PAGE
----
During 2017, the prices of certain generic medicines purchased by community pharmacies for the NHS increased unexpectedly, affecting an unusually high number of medicines. Although the Department of Health & Social Care (the Department) and its arms-length bodies took action to ensure patients continued to receive the medicines they needed, it was slow to take action to manage the financial impact. Clinical commissioning groups bore the brunt of this unexpected increase in costs, which contributed substantially to their end-of-year overspend of around £250 million in 2017–18. While we received no evidence that any patients were harmed, some patients did have difficulties obtaining medicines and pharmacists had to go to greater lengths to secure medicines in short supply. The Department’s ability to deal with any future reoccurrence of these issues, in a more timely and effective manner, hinges on its 2017 powers and accompanying regulations introduced from July 2018. We were not convinced that the Department had a clear plan on how it would use the new powers. Also, the Department could not assure us of its plans to safeguard the supply of medicines after the UK has exited the European Union, which is worrying given that this exit is fast approaching.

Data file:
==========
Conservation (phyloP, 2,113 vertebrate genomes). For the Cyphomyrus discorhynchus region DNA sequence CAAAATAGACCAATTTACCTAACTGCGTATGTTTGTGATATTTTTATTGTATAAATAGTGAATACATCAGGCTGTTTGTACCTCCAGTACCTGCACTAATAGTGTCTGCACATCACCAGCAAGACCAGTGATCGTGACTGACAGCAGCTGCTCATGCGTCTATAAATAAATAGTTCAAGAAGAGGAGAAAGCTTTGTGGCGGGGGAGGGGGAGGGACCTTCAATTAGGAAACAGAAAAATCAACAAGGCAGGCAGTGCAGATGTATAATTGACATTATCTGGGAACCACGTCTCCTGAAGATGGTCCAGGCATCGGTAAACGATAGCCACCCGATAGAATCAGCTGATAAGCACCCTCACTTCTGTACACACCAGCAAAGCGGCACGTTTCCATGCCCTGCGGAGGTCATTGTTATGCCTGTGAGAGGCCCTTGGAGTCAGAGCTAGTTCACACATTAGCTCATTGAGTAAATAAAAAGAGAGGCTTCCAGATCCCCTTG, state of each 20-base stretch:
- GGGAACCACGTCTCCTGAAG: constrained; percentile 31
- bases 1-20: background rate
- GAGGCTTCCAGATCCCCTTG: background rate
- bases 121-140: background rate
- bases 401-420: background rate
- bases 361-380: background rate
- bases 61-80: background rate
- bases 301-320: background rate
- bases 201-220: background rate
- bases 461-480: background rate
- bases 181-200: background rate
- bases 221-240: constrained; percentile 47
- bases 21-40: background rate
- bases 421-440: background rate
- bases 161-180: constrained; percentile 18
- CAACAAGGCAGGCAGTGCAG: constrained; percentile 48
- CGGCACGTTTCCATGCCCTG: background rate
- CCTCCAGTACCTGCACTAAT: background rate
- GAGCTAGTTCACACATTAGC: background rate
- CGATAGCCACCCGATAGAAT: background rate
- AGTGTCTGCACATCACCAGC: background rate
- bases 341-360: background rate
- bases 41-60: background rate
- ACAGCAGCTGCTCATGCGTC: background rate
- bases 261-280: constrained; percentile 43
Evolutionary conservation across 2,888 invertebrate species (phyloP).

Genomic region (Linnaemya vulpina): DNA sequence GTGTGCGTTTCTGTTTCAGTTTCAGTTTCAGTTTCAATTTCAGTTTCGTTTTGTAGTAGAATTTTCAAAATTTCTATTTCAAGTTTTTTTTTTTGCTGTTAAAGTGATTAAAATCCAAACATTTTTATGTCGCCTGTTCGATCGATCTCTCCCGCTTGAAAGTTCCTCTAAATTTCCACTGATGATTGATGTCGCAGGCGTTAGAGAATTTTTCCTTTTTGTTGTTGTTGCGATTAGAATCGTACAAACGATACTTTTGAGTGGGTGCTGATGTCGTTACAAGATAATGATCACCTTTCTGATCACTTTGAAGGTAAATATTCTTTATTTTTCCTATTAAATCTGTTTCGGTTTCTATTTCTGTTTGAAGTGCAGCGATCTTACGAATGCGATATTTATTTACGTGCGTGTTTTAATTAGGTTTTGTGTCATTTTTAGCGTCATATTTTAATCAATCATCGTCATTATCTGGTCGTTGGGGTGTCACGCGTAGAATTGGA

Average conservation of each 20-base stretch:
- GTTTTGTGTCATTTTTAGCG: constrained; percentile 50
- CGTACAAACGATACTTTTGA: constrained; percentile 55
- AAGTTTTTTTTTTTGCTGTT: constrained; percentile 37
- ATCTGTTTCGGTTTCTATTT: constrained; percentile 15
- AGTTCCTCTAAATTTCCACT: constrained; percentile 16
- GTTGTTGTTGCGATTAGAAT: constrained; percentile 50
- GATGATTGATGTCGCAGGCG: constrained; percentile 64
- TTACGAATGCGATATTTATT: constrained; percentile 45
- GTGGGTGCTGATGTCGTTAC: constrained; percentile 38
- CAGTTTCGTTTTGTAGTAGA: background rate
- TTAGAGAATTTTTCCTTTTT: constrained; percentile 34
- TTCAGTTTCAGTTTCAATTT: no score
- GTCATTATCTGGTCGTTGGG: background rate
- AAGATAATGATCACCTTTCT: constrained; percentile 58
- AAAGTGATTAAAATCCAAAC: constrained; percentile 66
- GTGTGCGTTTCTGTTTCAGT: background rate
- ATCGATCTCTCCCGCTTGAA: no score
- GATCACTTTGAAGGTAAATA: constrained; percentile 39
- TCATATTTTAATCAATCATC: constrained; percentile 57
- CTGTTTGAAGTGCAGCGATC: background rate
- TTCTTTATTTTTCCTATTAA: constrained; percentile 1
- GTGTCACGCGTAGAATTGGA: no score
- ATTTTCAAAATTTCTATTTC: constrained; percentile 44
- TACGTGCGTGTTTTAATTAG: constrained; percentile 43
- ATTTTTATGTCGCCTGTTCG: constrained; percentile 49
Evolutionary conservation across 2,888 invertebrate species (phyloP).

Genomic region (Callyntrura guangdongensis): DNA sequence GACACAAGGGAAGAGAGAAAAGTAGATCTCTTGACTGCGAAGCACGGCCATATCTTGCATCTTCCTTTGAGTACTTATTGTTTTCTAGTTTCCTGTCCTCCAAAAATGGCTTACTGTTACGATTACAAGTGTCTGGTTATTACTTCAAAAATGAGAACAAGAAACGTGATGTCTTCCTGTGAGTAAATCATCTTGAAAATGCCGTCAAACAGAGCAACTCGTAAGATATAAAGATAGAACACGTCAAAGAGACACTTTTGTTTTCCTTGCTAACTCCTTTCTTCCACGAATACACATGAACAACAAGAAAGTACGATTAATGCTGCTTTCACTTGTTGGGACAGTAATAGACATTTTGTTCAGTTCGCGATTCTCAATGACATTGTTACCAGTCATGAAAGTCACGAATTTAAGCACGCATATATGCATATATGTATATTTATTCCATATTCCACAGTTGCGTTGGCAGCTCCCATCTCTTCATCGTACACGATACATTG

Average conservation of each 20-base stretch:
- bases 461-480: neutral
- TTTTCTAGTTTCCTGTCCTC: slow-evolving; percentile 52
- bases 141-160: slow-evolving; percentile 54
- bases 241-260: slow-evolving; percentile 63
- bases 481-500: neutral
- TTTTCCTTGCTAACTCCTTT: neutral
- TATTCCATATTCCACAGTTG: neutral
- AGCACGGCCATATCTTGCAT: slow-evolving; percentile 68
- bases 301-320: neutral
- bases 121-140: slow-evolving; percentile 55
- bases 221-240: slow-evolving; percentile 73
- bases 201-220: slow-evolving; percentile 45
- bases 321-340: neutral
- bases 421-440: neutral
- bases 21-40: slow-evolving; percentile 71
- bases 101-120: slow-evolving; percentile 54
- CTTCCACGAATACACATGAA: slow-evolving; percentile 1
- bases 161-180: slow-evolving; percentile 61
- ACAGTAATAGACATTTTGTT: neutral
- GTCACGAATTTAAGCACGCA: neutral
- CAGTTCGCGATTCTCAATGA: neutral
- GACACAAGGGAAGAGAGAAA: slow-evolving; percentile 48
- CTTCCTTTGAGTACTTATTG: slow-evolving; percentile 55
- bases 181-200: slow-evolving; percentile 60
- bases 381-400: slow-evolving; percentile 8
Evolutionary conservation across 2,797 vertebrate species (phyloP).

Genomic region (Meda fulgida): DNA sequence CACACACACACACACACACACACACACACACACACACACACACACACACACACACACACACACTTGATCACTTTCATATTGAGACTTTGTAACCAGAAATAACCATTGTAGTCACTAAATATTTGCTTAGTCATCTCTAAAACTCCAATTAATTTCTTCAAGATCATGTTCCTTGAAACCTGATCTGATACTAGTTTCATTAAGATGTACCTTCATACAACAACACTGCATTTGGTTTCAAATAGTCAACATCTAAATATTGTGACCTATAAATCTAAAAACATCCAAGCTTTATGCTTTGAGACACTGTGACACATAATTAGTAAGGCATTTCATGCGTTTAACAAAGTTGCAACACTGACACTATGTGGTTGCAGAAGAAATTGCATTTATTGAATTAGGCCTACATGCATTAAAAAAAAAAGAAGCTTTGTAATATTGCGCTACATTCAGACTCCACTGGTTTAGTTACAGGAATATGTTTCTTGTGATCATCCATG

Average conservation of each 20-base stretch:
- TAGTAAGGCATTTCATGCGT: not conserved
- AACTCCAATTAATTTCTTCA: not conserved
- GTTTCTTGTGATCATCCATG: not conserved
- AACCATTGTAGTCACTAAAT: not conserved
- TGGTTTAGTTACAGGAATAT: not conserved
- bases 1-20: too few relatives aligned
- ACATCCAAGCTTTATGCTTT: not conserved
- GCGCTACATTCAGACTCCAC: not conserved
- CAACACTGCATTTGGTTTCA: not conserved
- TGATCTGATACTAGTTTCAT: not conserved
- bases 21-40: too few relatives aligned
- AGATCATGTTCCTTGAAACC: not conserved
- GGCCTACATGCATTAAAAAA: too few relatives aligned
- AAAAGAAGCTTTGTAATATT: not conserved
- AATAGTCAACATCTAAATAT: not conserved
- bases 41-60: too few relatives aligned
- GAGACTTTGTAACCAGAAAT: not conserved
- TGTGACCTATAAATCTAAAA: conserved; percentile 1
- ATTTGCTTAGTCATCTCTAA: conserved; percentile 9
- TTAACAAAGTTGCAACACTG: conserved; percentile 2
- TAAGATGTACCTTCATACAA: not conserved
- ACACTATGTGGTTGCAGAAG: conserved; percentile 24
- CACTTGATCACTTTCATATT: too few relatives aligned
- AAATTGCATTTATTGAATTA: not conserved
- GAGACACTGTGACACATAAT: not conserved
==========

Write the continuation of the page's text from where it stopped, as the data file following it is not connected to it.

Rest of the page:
Published: 12 October 2018